Utilising both soft and hard power will be central to reconstructing Labour’s foreign policy
At Labour’s National Policy Forum in Wrexham this year I was asked whether we see the UK as the ‘world’s policeman’. It is a profound and important question as we develop Labour’s new foreign policy. The Arab Spring has demonstrated powerfully that freedom and democracy are universal aspirations rather than western values, and that multilateral institutions remain ill-equipped to respond in a sophisticated way to unexpected events.
All too often these complex challenges are reduced to a debate about the advantages and disadvantages of military intervention with one side citing failures in Iraq and Afghanistan while the other cites success in Kosovo and the appalling price of non-intervention in Rwanda and Bosnia. Direct military intervention must, of course, always be a last resort. What we need is to fashion an approach that fosters progress using soft power so that in future we are confronted less often with the option of military action.
The original protests in Tunisia were sparked by poverty and unemployment. If we are serious about addressing global inequality we have to give priority to trade, development and economic policies that enable countries in the poorest parts of the world to grow and to share the proceeds of growth fairly. The European Union could be a much more effective and significant player here – whether through neighbourhood action with the countries of north Africa and the Middle East or through trade and development policies.
Opposition gives Labour the opportunity to develop policies for the next general election – but it is also a chance for us to deliver practical solidarity now. The trade unions have a vital role to play here in supporting workers’ rights in the Arab world. We can learn from the practical examples of solidarity work with labour movements in countries like Iraq and Zimbabwe in recent years.
Earlier this year I visited Tunisia, where there are several secular, left-of-centre parties that merit support and encouragement. I met women’s organisations that were nervous that if the new constituent assembly is dominated by Islamists the clock could be turned back on women’s rights. We have a duty to help in situations like this.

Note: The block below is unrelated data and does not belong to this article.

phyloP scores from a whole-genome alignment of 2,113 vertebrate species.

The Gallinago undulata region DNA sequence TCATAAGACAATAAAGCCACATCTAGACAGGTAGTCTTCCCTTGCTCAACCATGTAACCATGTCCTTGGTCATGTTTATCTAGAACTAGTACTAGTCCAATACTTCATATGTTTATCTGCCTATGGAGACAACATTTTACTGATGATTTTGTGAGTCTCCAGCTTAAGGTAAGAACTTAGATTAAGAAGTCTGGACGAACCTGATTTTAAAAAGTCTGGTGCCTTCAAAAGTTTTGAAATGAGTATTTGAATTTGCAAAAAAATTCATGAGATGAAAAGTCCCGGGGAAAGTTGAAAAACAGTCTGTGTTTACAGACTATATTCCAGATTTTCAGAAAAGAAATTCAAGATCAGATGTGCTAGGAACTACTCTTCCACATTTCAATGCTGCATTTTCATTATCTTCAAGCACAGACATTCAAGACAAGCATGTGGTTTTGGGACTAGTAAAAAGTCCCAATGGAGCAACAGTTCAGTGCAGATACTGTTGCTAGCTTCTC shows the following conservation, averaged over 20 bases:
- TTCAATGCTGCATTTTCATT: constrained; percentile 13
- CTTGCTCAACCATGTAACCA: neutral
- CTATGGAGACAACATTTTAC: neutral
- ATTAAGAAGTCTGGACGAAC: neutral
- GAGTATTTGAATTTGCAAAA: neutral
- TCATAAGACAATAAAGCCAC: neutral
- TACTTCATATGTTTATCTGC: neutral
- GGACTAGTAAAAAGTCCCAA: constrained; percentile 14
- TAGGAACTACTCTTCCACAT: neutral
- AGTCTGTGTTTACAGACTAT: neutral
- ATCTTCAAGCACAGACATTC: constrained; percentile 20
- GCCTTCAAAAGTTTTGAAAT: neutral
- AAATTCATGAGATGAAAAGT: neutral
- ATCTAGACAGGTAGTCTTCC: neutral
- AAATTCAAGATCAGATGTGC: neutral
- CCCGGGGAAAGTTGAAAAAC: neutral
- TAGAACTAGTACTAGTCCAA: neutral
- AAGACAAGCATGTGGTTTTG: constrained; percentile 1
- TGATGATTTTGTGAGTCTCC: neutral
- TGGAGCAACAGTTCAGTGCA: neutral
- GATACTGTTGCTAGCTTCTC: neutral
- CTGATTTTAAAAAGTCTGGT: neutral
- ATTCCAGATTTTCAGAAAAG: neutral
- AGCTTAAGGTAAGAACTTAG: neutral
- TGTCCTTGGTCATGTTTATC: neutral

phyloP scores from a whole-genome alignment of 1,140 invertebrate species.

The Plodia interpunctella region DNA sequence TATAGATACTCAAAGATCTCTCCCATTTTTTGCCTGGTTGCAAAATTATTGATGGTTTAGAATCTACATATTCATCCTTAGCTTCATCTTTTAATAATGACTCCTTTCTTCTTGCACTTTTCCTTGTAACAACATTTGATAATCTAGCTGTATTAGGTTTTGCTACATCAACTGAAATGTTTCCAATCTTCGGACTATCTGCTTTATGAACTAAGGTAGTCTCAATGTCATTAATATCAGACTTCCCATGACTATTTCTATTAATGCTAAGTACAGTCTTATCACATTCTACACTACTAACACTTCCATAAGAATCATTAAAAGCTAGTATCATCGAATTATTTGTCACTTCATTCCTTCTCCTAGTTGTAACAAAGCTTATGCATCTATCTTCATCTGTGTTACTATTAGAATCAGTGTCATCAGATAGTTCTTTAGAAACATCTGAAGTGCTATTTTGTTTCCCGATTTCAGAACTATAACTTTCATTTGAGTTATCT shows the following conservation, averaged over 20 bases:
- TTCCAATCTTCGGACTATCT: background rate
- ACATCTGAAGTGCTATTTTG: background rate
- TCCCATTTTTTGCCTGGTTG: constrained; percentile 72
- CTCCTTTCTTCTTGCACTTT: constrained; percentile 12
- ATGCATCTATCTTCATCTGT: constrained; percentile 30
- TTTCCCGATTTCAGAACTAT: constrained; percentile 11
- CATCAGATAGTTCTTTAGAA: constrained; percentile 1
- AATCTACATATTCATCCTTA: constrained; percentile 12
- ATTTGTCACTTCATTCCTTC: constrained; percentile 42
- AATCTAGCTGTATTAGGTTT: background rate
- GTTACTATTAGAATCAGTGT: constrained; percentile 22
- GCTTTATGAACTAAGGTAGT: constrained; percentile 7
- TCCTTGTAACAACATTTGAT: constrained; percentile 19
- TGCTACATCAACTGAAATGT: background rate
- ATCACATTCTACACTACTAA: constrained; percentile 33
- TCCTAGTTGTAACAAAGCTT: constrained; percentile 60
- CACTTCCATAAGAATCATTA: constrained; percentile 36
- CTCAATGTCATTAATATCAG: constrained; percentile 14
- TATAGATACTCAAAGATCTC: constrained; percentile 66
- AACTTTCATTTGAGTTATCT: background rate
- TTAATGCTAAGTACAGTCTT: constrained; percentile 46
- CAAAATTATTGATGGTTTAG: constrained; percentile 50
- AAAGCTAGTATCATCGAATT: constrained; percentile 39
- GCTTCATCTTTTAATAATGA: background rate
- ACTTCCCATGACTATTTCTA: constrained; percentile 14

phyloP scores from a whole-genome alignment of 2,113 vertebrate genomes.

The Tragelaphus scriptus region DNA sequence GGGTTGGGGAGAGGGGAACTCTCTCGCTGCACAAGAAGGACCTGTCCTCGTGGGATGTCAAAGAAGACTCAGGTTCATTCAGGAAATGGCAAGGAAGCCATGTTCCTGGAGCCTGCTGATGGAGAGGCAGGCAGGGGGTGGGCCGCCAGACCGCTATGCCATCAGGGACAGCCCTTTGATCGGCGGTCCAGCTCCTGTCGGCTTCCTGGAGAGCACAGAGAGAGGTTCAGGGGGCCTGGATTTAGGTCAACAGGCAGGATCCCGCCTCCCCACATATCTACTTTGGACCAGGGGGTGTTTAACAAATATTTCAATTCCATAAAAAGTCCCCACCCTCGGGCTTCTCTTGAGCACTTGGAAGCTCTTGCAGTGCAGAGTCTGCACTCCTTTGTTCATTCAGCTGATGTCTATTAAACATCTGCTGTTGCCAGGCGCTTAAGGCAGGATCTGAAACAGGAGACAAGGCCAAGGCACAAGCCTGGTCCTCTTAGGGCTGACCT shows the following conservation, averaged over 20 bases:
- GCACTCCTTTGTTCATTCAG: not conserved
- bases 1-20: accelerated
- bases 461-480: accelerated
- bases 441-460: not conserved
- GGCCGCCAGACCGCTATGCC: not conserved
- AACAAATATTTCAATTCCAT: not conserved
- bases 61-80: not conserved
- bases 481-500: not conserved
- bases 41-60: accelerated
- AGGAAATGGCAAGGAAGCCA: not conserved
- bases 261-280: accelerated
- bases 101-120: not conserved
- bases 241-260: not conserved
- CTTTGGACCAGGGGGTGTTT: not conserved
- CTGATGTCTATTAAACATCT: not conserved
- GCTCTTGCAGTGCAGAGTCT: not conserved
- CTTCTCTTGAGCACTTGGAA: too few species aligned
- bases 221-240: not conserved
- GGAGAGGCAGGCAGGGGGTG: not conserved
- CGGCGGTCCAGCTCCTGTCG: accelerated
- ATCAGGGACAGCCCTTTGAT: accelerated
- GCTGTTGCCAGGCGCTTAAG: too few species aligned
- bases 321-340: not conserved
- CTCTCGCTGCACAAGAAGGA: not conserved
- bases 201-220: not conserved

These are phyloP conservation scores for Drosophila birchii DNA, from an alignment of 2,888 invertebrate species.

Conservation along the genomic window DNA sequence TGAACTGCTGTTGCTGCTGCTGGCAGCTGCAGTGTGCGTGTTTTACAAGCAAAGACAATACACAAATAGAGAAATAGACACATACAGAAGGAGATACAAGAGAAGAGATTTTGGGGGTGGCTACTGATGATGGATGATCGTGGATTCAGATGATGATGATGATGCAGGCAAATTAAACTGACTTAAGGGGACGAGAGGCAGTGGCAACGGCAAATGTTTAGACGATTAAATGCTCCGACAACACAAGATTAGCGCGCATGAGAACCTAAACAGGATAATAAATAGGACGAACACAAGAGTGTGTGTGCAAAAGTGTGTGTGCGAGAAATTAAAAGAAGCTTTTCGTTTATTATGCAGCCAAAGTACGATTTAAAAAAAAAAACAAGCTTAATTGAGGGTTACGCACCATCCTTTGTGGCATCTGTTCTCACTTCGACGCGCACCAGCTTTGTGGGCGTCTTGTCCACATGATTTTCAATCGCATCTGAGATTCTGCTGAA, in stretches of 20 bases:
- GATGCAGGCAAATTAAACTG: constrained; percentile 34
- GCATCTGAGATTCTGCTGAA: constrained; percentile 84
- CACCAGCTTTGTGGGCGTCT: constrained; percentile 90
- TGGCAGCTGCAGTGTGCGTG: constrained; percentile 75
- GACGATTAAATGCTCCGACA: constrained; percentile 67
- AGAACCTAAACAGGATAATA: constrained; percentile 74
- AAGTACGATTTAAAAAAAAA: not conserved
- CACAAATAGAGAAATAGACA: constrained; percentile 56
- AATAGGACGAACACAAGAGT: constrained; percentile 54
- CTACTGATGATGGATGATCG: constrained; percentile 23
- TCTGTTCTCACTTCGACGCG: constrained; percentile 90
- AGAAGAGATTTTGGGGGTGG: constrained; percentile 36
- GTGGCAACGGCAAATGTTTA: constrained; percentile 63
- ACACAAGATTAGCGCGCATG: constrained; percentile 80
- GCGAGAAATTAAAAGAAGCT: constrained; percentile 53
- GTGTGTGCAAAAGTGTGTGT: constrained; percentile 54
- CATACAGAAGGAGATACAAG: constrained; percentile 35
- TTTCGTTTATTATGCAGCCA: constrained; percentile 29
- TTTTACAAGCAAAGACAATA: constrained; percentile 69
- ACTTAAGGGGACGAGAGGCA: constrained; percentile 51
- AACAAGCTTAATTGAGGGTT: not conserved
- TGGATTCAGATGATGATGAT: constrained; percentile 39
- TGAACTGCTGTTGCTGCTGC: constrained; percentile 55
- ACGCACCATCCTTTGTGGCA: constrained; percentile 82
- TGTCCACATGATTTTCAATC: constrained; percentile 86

But we must also consider the Responsibility to Protect doctrine, adopted by the United Nations in 2005.
In Libya I believe we had a duty under R2P to act to prevent a bloodbath in Benghazi. However, the Libya issue did not cast Europe in a positive light, with Germany taking the opposite view to the UK and France. The Arab League called for a ‘no-fly zone’, but the involvement of Arab countries in the military action was limited. R2P will have less impact and less legitimacy if the action necessary to enforce it falls only on a small number of countries.
Meanwhile, the crisis in Sudan continues but with far less media and political interest than the events in Libya and Syria. Credit here should go to African countries which have contributed to peacekeeping efforts in Darfur and more recently in Abyei. There is a real debate within the African Union between those defending the principle of R2P and those reasserting traditional notions of national sovereignty. We should be very clear in supporting and encouraging Africa’s defenders of R2P and giving the same urgency to addressing the atrocities of the regime in Khartoum as we have done to those in Tripoli, Cairo and Damascus.
If R2P is to mean anything, the major powers in the world need to work out how to make it succeed. Countries that argue that national sovereignty is overriding need to be persuaded otherwise. Early warning systems need to be improved so that the worst cases are prevented from happening in the first place. The world’s capacity to respond militarily to protect civilians needs to be increased – and the burden of doing so shared among a wider pool of nations. While we do not see ourselves as the ‘world’s policeman’, we should play our part in upholding our responsibility, and so too should others.
Stephen Twigg is MP for Liverpool West Derby and shadow minister for Africa and the Middle East
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